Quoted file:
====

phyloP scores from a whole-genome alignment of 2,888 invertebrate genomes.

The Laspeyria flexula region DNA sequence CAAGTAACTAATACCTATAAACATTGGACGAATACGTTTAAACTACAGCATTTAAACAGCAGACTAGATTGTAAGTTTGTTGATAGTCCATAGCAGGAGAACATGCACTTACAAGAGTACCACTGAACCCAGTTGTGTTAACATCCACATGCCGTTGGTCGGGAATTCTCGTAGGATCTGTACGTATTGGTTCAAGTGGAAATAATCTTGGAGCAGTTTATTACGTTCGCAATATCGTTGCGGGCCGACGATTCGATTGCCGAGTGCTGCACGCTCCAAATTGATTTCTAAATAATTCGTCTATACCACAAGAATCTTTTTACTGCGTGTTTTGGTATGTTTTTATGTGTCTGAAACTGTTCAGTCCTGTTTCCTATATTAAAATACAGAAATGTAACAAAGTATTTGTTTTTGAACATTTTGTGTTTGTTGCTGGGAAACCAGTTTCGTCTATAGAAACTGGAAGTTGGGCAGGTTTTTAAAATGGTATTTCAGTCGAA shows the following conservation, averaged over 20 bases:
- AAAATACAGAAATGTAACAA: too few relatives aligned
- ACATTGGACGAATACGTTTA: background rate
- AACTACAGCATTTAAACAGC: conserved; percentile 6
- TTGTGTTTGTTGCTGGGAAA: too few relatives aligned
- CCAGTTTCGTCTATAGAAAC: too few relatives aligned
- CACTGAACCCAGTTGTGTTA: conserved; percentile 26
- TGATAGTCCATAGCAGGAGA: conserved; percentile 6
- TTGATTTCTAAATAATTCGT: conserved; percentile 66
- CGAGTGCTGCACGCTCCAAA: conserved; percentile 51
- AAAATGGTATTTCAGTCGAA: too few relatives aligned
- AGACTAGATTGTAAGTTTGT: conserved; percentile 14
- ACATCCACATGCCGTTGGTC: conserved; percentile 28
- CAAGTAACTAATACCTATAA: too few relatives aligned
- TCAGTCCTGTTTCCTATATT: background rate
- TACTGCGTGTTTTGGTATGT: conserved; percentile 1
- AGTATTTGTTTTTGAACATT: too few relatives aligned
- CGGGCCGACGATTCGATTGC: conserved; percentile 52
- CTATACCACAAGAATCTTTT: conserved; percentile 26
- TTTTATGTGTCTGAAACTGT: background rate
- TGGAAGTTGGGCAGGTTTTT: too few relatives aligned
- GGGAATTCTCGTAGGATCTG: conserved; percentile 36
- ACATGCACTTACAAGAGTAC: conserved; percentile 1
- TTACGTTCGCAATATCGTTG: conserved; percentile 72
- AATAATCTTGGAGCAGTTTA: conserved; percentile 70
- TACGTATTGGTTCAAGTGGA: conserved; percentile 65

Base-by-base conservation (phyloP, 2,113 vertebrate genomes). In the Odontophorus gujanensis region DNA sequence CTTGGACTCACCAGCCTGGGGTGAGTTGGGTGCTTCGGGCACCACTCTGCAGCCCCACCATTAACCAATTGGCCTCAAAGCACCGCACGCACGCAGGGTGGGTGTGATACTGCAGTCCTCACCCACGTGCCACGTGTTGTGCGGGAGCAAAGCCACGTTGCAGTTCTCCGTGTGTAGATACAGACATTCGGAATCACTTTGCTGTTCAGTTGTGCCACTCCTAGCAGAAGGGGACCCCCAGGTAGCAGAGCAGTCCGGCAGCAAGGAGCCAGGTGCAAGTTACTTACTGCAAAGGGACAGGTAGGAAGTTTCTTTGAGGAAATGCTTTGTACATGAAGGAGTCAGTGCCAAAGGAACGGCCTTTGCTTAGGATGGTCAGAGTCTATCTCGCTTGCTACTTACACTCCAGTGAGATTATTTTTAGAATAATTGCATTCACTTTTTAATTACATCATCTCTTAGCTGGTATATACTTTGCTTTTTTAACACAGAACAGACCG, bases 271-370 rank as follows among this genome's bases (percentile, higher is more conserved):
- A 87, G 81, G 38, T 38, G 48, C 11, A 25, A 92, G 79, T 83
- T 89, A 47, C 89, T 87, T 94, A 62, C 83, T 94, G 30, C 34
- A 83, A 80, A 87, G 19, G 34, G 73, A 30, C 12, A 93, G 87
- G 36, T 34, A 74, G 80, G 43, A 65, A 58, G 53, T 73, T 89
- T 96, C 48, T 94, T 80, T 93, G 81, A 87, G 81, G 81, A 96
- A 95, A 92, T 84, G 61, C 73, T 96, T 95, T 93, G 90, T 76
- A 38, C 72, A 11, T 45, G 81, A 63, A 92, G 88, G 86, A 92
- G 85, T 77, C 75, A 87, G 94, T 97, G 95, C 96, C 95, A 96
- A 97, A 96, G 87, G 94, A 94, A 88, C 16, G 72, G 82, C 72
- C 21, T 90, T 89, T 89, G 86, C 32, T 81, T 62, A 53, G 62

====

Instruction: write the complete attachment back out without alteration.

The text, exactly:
phyloP scores from a whole-genome alignment of 2,888 invertebrate genomes.

The Laspeyria flexula region DNA sequence CAAGTAACTAATACCTATAAACATTGGACGAATACGTTTAAACTACAGCATTTAAACAGCAGACTAGATTGTAAGTTTGTTGATAGTCCATAGCAGGAGAACATGCACTTACAAGAGTACCACTGAACCCAGTTGTGTTAACATCCACATGCCGTTGGTCGGGAATTCTCGTAGGATCTGTACGTATTGGTTCAAGTGGAAATAATCTTGGAGCAGTTTATTACGTTCGCAATATCGTTGCGGGCCGACGATTCGATTGCCGAGTGCTGCACGCTCCAAATTGATTTCTAAATAATTCGTCTATACCACAAGAATCTTTTTACTGCGTGTTTTGGTATGTTTTTATGTGTCTGAAACTGTTCAGTCCTGTTTCCTATATTAAAATACAGAAATGTAACAAAGTATTTGTTTTTGAACATTTTGTGTTTGTTGCTGGGAAACCAGTTTCGTCTATAGAAACTGGAAGTTGGGCAGGTTTTTAAAATGGTATTTCAGTCGAA shows the following conservation, averaged over 20 bases:
- AAAATACAGAAATGTAACAA: too few relatives aligned
- ACATTGGACGAATACGTTTA: background rate
- AACTACAGCATTTAAACAGC: conserved; percentile 6
- TTGTGTTTGTTGCTGGGAAA: too few relatives aligned
- CCAGTTTCGTCTATAGAAAC: too few relatives aligned
- CACTGAACCCAGTTGTGTTA: conserved; percentile 26
- TGATAGTCCATAGCAGGAGA: conserved; percentile 6
- TTGATTTCTAAATAATTCGT: conserved; percentile 66
- CGAGTGCTGCACGCTCCAAA: conserved; percentile 51
- AAAATGGTATTTCAGTCGAA: too few relatives aligned
- AGACTAGATTGTAAGTTTGT: conserved; percentile 14
- ACATCCACATGCCGTTGGTC: conserved; percentile 28
- CAAGTAACTAATACCTATAA: too few relatives aligned
- TCAGTCCTGTTTCCTATATT: background rate
- TACTGCGTGTTTTGGTATGT: conserved; percentile 1
- AGTATTTGTTTTTGAACATT: too few relatives aligned
- CGGGCCGACGATTCGATTGC: conserved; percentile 52
- CTATACCACAAGAATCTTTT: conserved; percentile 26
- TTTTATGTGTCTGAAACTGT: background rate
- TGGAAGTTGGGCAGGTTTTT: too few relatives aligned
- GGGAATTCTCGTAGGATCTG: conserved; percentile 36
- ACATGCACTTACAAGAGTAC: conserved; percentile 1
- TTACGTTCGCAATATCGTTG: conserved; percentile 72
- AATAATCTTGGAGCAGTTTA: conserved; percentile 70
- TACGTATTGGTTCAAGTGGA: conserved; percentile 65

Base-by-base conservation (phyloP, 2,113 vertebrate genomes). In the Odontophorus gujanensis region DNA sequence CTTGGACTCACCAGCCTGGGGTGAGTTGGGTGCTTCGGGCACCACTCTGCAGCCCCACCATTAACCAATTGGCCTCAAAGCACCGCACGCACGCAGGGTGGGTGTGATACTGCAGTCCTCACCCACGTGCCACGTGTTGTGCGGGAGCAAAGCCACGTTGCAGTTCTCCGTGTGTAGATACAGACATTCGGAATCACTTTGCTGTTCAGTTGTGCCACTCCTAGCAGAAGGGGACCCCCAGGTAGCAGAGCAGTCCGGCAGCAAGGAGCCAGGTGCAAGTTACTTACTGCAAAGGGACAGGTAGGAAGTTTCTTTGAGGAAATGCTTTGTACATGAAGGAGTCAGTGCCAAAGGAACGGCCTTTGCTTAGGATGGTCAGAGTCTATCTCGCTTGCTACTTACACTCCAGTGAGATTATTTTTAGAATAATTGCATTCACTTTTTAATTACATCATCTCTTAGCTGGTATATACTTTGCTTTTTTAACACAGAACAGACCG, bases 271-370 rank as follows among this genome's bases (percentile, higher is more conserved):
- A 87, G 81, G 38, T 38, G 48, C 11, A 25, A 92, G 79, T 83
- T 89, A 47, C 89, T 87, T 94, A 62, C 83, T 94, G 30, C 34
- A 83, A 80, A 87, G 19, G 34, G 73, A 30, C 12, A 93, G 87
- G 36, T 34, A 74, G 80, G 43, A 65, A 58, G 53, T 73, T 89
- T 96, C 48, T 94, T 80, T 93, G 81, A 87, G 81, G 81, A 96
- A 95, A 92, T 84, G 61, C 73, T 96, T 95, T 93, G 90, T 76
- A 38, C 72, A 11, T 45, G 81, A 63, A 92, G 88, G 86, A 92
- G 85, T 77, C 75, A 87, G 94, T 97, G 95, C 96, C 95, A 96
- A 97, A 96, G 87, G 94, A 94, A 88, C 16, G 72, G 82, C 72
- C 21, T 90, T 89, T 89, G 86, C 32, T 81, T 62, A 53, G 62